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Whatever Happened to Bruce Willis?

August 24, 2014


I don’t want to say I wished Bruce Willis ill after I had a contentious interview with him last year. After all, the guy did semi-apologize. But I do find it karmically apt that Willis had not one, but two movies, bomb at the box office this weekend: the sequel Sin City: A Dame to Kill For only earned roughly 10% of its $60-$70 million budget back, and the B-movie The Prince was released simultaneously in theaters (where it apparently made so little money it didn’t even report grosses) and on VOD.

To be fair, Willis isn’t the star of either movie. He has only a few scenes in the new Sin City, since his character, Detective John Hartigan, was killed off in the 2005 original. He returns to haunt Jessica Alba’s stripper, Nancy, and Powers Boothe’s big bad guy, Rourke (not to be confused with Mickey Rourke, who once again steals the movie as Marv, Nancy’s disfigured protector). It’s somehow fitting that Willis plays a ghost, because he seems like a shadow of his former self. But why did Willis’ Looper costar Joseph Gordon-Levitt sign on for a small, thankless role as Rourke’s (the character’s, not the actor’s) doomed gambler son?

Willis and JGL get upstaged by the more-often-naked-than-not Eva Green (as a femme fatale named Ava) but Ray Liotta (as a murderous adulterer), Christopher Lloyd (wittily cast as a doctor much madder than Back to the Future‘s Doc Brown) and SVU vet Chris Meloni (as a pervy cop). On the whole, A Dame to Kill For is much more enjoyable than its predecessor, as it doesn’t take itself so seriously and revels in its own trashiness. But its miserable box-office performance means it will probably just be another proverbial nail in the coffin of Willis’ career.

The Prince won’t do as much damage to Willis’ star status, because most people will never hear of it. It’s more of a vehicle for Jason “Why am I not a star yet?” Patric, cast as a former assassin who comes out of retirement to rescue his drug-addicted daughter. Willis enters more than half an hour into the 90-minute time-killer as a crime boss whose wife and daughter were accidentally blown to bits by Patric’s “Prince.” Even later in the movie, John Cusack (who’s long overdue for his own “Whatever Happened To…” column) appears as a former co-hort of Patric’s. Even later than that, Curtis “50 Cent” Jackson (who co-starred with Willis in another direct-to-VOD clinker, 2011’s The Setup) turns up as a drug lord named The Pharmacy. But Willis is the big villain, and he gets to chew the scenery by doing the talking-killer routine while holding Patric’s daughter at gunpoint before he eats hot lead.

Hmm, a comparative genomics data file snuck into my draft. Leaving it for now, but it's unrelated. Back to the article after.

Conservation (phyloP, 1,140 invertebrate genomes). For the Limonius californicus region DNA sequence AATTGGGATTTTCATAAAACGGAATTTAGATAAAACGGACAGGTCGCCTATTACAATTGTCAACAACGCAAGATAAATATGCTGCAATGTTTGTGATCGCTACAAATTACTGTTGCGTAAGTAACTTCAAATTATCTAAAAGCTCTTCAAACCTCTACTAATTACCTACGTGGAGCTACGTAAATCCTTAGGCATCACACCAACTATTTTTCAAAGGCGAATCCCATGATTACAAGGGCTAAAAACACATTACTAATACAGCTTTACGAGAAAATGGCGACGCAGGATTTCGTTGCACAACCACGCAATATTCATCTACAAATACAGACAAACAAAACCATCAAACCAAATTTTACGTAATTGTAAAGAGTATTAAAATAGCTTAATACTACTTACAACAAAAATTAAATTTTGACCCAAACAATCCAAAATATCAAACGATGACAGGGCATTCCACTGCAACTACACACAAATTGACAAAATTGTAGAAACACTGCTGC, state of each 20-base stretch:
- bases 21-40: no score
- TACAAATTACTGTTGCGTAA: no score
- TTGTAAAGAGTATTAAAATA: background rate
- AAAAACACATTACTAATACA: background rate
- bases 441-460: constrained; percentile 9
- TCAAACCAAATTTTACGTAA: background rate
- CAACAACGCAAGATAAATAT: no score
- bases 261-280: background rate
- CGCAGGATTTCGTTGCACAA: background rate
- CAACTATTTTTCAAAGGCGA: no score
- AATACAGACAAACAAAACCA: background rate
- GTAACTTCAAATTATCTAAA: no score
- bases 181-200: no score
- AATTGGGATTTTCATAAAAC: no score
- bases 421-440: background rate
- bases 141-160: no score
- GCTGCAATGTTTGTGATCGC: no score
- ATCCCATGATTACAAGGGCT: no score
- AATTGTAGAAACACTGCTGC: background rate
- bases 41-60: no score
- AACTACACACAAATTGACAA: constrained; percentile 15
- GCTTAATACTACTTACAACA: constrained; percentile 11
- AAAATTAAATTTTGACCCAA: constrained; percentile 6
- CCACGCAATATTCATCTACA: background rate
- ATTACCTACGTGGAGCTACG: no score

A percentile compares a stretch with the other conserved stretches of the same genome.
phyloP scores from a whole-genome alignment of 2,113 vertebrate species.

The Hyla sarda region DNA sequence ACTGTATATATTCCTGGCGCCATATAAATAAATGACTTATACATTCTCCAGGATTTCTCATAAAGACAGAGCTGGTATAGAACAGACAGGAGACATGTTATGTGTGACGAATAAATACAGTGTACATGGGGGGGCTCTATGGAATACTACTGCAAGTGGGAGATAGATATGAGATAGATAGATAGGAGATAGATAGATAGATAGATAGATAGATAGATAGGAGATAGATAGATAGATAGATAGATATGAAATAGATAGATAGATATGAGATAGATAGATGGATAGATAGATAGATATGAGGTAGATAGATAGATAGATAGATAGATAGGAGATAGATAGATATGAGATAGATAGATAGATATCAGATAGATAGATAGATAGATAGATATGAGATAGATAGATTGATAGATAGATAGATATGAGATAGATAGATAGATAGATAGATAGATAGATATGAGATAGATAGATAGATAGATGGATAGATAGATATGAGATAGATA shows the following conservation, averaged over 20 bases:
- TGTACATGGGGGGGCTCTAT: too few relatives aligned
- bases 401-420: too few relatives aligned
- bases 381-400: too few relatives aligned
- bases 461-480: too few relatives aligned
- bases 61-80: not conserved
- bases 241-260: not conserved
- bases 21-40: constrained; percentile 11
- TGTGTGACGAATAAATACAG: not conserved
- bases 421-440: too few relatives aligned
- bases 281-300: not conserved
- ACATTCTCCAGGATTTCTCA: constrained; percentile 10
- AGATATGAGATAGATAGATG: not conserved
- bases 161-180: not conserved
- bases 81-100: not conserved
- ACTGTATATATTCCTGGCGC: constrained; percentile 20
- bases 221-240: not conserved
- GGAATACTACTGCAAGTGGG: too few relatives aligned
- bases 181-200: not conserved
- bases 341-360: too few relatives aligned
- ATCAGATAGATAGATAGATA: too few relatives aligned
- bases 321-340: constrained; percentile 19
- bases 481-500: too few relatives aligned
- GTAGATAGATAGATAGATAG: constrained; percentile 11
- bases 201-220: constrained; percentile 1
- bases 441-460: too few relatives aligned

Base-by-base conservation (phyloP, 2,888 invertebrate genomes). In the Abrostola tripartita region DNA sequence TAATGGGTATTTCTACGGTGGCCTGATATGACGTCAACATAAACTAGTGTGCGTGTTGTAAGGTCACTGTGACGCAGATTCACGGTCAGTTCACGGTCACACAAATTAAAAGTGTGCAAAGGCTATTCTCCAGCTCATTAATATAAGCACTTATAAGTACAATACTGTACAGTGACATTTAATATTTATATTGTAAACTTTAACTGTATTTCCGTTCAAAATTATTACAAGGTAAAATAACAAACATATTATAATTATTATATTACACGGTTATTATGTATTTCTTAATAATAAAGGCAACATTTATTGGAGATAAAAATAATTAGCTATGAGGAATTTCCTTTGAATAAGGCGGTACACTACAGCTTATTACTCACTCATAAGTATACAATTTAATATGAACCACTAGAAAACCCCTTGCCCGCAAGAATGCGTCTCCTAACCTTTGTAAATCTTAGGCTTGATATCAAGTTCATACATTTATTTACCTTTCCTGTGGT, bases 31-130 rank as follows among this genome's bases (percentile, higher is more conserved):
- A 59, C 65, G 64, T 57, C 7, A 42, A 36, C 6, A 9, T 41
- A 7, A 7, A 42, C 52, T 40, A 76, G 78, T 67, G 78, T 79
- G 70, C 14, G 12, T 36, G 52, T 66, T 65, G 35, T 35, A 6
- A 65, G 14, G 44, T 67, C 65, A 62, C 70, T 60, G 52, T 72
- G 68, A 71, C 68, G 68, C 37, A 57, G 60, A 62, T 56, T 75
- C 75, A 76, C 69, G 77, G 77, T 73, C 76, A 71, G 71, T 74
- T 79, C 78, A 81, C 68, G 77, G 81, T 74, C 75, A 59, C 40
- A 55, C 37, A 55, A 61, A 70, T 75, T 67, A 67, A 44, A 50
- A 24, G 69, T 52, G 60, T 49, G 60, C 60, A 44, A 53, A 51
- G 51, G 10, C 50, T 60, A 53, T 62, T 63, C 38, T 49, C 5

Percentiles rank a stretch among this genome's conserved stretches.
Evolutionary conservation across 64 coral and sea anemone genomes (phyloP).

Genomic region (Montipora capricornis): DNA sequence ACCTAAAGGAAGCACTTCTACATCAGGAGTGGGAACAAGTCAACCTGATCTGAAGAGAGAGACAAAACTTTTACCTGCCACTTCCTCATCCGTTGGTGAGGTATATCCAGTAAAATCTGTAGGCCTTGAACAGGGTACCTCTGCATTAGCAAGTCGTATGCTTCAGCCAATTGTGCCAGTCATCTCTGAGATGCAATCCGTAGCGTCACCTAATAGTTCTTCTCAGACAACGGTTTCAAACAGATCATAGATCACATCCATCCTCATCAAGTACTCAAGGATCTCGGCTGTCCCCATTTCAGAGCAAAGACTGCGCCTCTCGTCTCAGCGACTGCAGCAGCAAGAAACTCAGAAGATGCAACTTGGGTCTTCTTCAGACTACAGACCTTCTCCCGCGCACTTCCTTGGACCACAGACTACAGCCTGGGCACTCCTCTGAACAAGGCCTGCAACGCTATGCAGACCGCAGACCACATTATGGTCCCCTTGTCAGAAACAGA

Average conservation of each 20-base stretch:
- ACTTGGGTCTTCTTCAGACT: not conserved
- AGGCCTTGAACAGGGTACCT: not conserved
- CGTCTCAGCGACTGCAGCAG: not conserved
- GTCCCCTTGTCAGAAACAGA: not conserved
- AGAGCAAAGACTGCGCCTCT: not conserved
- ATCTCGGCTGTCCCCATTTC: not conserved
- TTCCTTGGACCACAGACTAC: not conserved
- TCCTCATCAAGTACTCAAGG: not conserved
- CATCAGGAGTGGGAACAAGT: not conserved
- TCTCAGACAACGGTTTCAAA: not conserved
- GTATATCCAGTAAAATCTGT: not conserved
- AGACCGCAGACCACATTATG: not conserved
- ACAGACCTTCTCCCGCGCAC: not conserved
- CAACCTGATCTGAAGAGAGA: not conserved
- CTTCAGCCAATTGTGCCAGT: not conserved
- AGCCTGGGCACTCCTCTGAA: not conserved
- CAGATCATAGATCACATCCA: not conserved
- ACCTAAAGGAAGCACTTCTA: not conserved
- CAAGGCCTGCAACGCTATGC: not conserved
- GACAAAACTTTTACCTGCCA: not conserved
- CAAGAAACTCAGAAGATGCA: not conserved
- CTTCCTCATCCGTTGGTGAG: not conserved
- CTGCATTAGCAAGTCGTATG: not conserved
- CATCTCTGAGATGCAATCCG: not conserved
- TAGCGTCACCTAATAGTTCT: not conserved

Willis seemed like he was on the verge of a comeback a few years ago with the acclaimed sleepers Looper and Moonrise Kingdom, but a string of dud sequels (A Good Day to Die Hard, G.I. Joe: Retaliation, RED 2) and obscure potboilers (The Cold Light of Day, anyone?) have dragged him back into a morass of creative malaise. Somehow he avoided reprising his role in The Expendables 3, so at least he’s got that going for him. Or not against him.

And it doesn’t look like he’s going to pull out of his tailspin anytime soon: Rock the Casbah, which reunites him with Bandits‘ Barry Levinson (and we all know how that turned out) has been bumped until next year. The sci-fi drama Vice reunites him with The Prince director Brian A. Miller, who might be better suited to being a miller than a director. And Labor of Love reunites him with The Sixth Sense and Unbreakable director M. Night Shyamalan, whose last six movies (Signs, The Village, Lady in the Water, The Happening and After Earth) have been much more laborious than lovable.

Oh well, at least Bruno’s got his music career to fall back on…

From → Posts

  1. Frank Rutherford permalink

    Bruce Willis is very interesting. He stuttered badly until age 19 when he discovered that a combination of acting and speech therapy lead him to fluency. The website of the Stuttering Foundation has this biographical article on Willis:

  2. squawk permalink

    Hey–thanks for posting that old commercial with Willis–that came out around the time he was on Moonlight, the show that first made him famous pre-Die Hard. Always liked that—-he also did a song with the Pointer Sisters—a remake of “Express Yourself” by the Staple Singers–that’s worth checking out,too. But, honestly, the man’s near retirement age—I guess he feels he ain’t got anything to prove anymore, so he dosen’t care what he’s in.

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